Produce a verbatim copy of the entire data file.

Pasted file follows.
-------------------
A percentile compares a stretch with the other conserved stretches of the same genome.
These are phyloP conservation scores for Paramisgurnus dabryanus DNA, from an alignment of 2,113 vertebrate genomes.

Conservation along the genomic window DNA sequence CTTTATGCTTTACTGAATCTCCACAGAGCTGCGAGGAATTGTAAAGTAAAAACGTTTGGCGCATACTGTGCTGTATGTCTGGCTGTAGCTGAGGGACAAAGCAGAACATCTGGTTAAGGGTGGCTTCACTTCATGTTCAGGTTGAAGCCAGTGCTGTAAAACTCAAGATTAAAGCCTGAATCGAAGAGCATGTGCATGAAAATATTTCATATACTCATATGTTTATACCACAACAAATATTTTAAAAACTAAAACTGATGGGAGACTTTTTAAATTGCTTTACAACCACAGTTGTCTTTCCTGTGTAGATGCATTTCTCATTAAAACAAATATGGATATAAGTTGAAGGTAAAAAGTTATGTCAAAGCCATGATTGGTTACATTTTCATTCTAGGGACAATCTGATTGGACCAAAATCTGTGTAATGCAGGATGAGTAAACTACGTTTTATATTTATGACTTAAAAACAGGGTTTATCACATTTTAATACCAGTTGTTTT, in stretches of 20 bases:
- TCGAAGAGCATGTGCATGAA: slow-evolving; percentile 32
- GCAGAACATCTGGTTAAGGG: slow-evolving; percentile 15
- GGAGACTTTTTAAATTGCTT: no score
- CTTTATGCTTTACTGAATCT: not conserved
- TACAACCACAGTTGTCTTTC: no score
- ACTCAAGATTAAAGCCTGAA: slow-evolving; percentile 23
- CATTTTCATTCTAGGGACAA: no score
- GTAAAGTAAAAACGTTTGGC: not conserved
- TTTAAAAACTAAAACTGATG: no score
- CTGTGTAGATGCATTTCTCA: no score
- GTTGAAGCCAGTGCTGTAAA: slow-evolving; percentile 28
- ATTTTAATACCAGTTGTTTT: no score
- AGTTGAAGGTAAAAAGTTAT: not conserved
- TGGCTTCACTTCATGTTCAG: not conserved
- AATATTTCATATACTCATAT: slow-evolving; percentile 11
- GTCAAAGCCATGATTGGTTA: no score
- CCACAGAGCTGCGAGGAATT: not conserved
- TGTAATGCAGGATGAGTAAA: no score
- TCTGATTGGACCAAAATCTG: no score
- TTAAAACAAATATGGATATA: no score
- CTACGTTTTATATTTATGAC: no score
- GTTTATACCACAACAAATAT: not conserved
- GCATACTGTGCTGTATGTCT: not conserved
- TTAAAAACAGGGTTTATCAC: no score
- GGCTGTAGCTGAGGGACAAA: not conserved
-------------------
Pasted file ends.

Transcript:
A percentile compares a stretch with the other conserved stretches of the same genome.
These are phyloP conservation scores for Paramisgurnus dabryanus DNA, from an alignment of 2,113 vertebrate genomes.

Conservation along the genomic window DNA sequence CTTTATGCTTTACTGAATCTCCACAGAGCTGCGAGGAATTGTAAAGTAAAAACGTTTGGCGCATACTGTGCTGTATGTCTGGCTGTAGCTGAGGGACAAAGCAGAACATCTGGTTAAGGGTGGCTTCACTTCATGTTCAGGTTGAAGCCAGTGCTGTAAAACTCAAGATTAAAGCCTGAATCGAAGAGCATGTGCATGAAAATATTTCATATACTCATATGTTTATACCACAACAAATATTTTAAAAACTAAAACTGATGGGAGACTTTTTAAATTGCTTTACAACCACAGTTGTCTTTCCTGTGTAGATGCATTTCTCATTAAAACAAATATGGATATAAGTTGAAGGTAAAAAGTTATGTCAAAGCCATGATTGGTTACATTTTCATTCTAGGGACAATCTGATTGGACCAAAATCTGTGTAATGCAGGATGAGTAAACTACGTTTTATATTTATGACTTAAAAACAGGGTTTATCACATTTTAATACCAGTTGTTTT, in stretches of 20 bases:
- TCGAAGAGCATGTGCATGAA: slow-evolving; percentile 32
- GCAGAACATCTGGTTAAGGG: slow-evolving; percentile 15
- GGAGACTTTTTAAATTGCTT: no score
- CTTTATGCTTTACTGAATCT: not conserved
- TACAACCACAGTTGTCTTTC: no score
- ACTCAAGATTAAAGCCTGAA: slow-evolving; percentile 23
- CATTTTCATTCTAGGGACAA: no score
- GTAAAGTAAAAACGTTTGGC: not conserved
- TTTAAAAACTAAAACTGATG: no score
- CTGTGTAGATGCATTTCTCA: no score
- GTTGAAGCCAGTGCTGTAAA: slow-evolving; percentile 28
- ATTTTAATACCAGTTGTTTT: no score
- AGTTGAAGGTAAAAAGTTAT: not conserved
- TGGCTTCACTTCATGTTCAG: not conserved
- AATATTTCATATACTCATAT: slow-evolving; percentile 11
- GTCAAAGCCATGATTGGTTA: no score
- CCACAGAGCTGCGAGGAATT: not conserved
- TGTAATGCAGGATGAGTAAA: no score
- TCTGATTGGACCAAAATCTG: no score
- TTAAAACAAATATGGATATA: no score
- CTACGTTTTATATTTATGAC: no score
- GTTTATACCACAACAAATAT: not conserved
- GCATACTGTGCTGTATGTCT: not conserved
- TTAAAAACAGGGTTTATCAC: no score
- GGCTGTAGCTGAGGGACAAA: not conserved